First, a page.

Laura Cafik-Martin is all about creating WOW! She has a talent to motivate staff to excel beyond their potential and to motivate initial exam patients to starts. Laura will enjoy sharing her techniques with you. Walk away inspired by some of Laura’s favorite “LCM Lessons.”

Ready, Set, Action!

Sponsored by: Impact360

Ms. Sue Hanen

Are your business systems in place to take your practice to the next level?
Without sustainable operational systems, in today’s fast-paced orthodontic
practice, it could be hit or miss. Systems support your smiles and practice vision.
This lecture will outline orthodontic Key Practice Metrics by job description for the
roles of the:

  • Scheduling Coordinator
  • Financial/Insurance Coordinator
  • Treatment Coordinator
  • Clinical Coordinator

“Call it a wrap,” and walk away with a step-by-step guide on how to calculate
the metrics reviewed and understand the impact each metric has on your
practice. Be ready for “Action” with ideas on how to improve practice metrics,
efficiency, and accountability.

Managing Emotions Under Pressure" - Part I, II, III

Mr. Stephen Wood – Fred Pryor Seminar

Improve your relationships — at work and at home
All business is people business. Like it or not, your career depends on how people feel about you — and whether or not they support you.

Yet relationships are fragile. One cross word, bad mood or mishandled conflict can damage a relationship deeply.
Here’s your chance to develop the steady self-control people respond to and respect. The system taught in this seminar is simple — and proven. It can help you live a happier and less stressful life, starting the very next day.

As a result of this training …
• You’ll have fewer conflicts in your life. People won’t be able to “push your buttons” anymore. You’ll feel strong, confident and positive.
• You’ll have higher self-esteem. Self-esteem has more to do with who you are than what you achieve. You’ll discover the crucial difference at this seminar.
• You’ll get more done, with less effort. You’ll approach projects with more motivation and mental clarity.
• You’ll enjoy life more. If you believe life is better when you’re in control, then this seminar is for you.

Key learning points …
• Respond with a level head, even when you’re ready to “blow a fuse”
• Adapt to workplace changes — even those that are hard to swallow
• Stick with tough challenges when solutions don’t come easily
• Follow through on plans … turn “good intentions” into reality … and meet more goals
• Develop the steady self-control it takes to stand up for yourself and deal with conflicts positively
• Break on-the-job habits that hurt you, such as procrastination and disorganization
• Bring more discipline into your personal life — creating healthier routines and relationships

DOCTOR & STAFF SESSIONS

Dealing with Difficult Patients and Health Care Personnel Part I, II

Mr. Stephen Wood – Fred Pryor Seminar

The skills you need for the challenges you face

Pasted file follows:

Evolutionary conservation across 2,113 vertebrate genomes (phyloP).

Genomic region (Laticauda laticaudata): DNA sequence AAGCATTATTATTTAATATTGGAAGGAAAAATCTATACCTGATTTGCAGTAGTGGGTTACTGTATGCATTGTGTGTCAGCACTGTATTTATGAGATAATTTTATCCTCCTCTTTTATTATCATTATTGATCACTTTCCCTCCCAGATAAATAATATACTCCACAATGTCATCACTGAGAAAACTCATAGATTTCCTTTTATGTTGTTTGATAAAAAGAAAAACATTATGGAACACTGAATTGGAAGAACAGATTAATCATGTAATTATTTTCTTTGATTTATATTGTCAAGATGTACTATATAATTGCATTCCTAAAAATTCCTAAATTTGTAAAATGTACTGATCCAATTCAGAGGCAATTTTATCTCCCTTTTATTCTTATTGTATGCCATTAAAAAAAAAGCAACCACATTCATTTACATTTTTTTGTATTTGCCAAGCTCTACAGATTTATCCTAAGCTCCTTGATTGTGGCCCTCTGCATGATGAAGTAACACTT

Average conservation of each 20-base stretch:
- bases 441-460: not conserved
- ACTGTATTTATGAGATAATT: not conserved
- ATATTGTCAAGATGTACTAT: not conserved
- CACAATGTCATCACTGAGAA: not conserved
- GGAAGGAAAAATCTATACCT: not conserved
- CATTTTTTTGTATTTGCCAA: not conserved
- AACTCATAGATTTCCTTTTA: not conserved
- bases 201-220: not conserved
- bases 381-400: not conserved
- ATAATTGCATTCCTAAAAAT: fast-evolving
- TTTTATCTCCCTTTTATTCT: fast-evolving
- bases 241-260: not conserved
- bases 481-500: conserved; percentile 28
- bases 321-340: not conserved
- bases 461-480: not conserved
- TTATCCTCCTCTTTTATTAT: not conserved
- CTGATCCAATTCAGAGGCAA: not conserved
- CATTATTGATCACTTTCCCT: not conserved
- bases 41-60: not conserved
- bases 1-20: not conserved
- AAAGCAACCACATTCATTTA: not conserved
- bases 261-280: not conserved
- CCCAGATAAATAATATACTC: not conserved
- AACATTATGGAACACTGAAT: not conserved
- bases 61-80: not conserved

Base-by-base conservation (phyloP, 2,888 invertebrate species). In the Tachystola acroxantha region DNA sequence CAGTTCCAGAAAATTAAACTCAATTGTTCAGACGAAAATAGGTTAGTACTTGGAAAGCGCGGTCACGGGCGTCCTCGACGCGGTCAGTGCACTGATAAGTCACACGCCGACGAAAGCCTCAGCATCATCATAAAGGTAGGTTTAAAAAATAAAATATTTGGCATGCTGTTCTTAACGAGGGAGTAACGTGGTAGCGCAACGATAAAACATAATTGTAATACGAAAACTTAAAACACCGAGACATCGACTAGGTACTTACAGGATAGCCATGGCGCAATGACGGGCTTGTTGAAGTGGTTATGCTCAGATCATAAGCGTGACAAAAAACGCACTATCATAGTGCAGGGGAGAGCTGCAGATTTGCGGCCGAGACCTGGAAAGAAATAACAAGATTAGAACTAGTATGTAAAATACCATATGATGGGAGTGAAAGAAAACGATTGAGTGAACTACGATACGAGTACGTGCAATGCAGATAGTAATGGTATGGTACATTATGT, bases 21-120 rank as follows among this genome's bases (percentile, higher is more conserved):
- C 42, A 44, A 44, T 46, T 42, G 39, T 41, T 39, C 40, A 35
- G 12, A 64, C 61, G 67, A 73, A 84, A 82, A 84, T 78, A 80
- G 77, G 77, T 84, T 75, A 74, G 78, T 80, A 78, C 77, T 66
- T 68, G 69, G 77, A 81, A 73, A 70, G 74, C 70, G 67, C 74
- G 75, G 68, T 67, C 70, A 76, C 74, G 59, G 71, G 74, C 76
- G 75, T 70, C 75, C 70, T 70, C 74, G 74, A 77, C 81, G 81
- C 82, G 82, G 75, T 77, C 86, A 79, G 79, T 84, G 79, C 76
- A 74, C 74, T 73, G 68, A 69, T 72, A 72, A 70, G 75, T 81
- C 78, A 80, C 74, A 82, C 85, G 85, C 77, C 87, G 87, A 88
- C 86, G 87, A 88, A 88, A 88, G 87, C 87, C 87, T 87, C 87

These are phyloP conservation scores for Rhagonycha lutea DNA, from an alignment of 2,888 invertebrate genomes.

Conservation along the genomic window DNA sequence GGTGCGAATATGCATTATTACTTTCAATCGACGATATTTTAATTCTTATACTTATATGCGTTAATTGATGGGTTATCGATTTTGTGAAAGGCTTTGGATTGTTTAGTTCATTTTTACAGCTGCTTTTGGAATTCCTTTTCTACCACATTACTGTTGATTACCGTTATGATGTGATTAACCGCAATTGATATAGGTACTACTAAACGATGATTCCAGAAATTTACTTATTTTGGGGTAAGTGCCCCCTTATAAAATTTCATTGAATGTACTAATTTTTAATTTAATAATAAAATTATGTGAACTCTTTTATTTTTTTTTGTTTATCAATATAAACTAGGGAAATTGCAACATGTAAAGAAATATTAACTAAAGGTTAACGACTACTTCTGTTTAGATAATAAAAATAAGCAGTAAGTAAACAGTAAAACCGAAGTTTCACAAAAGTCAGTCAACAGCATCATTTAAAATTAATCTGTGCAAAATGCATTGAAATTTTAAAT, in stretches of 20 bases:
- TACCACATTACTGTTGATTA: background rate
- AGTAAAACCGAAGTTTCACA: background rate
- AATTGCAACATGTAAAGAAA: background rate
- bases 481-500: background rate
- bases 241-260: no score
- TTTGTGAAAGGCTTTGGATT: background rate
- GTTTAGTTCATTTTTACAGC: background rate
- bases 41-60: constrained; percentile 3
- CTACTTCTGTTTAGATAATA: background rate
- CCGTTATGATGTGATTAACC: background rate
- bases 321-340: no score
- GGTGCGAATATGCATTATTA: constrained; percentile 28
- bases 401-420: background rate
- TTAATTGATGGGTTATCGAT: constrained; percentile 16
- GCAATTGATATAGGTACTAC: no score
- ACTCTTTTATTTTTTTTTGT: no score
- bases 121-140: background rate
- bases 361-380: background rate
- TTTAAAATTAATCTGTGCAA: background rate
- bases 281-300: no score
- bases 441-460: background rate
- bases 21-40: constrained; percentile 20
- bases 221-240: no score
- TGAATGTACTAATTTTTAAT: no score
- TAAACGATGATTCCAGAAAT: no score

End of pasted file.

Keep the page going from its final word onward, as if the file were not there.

The healthcare environment will always be extremely challenging, but you can change the way you approach it. Learn the skills that will allow you to go back to work with a fresh outlook and make it possible for you to experience a return to the sense of
fulfillment, satisfaction and empathy that brought you into the healthcare field in the first place. This
seminar equips you with the strategies and communication skills you need to survive and thrive in your demanding, high-stress healthcare position.

Benefits of this program
In one day, you and your staff will learn to …
• Be sensitive to the reasons difficult people act the way they do
• Gain the trust of patients — even those who initially don’t want to put their faith in you
• Set limits without creating barriers for patients, managers and staff members
• Say and do the right thing to smooth out a rocky situation and set the relationship back on course
• Bring out the best in even the most trying personalities
• Maintain your composure and control — even when someone gets “in your face”
• Cool down heated situations and put patients and families at ease
• Win people over with your newly acquired nonverbal skills

Key learning points
• Understand what makes difficult people tick. Build a plan for getting in sync with difficult personalities so you can easily and effectively communicate and get results.
• Bring out the best in all kinds of people. Learn how to reinforce positive behavior so it occurs more frequently.
• Improve your listening and nonverbal skills. Gain techniques for projecting concern, calming the most difficult and unreasonable people and convincing them you’re on their side.
• Exude poise and confidence, regardless of how you feel inside. Feel confident that you can handle anything and anyone, because you’ll have a reservoir of interpersonal skills to draw upon.
• Communicate more effectively, credibly and assertively. Elevate your “word power” to a more professional level that gets results with any type of personality.
• Negotiate better agreements and resolve conflicts easily. Sharpen your diplomacy skills so you can consistently be the voice of reason in difficult situations.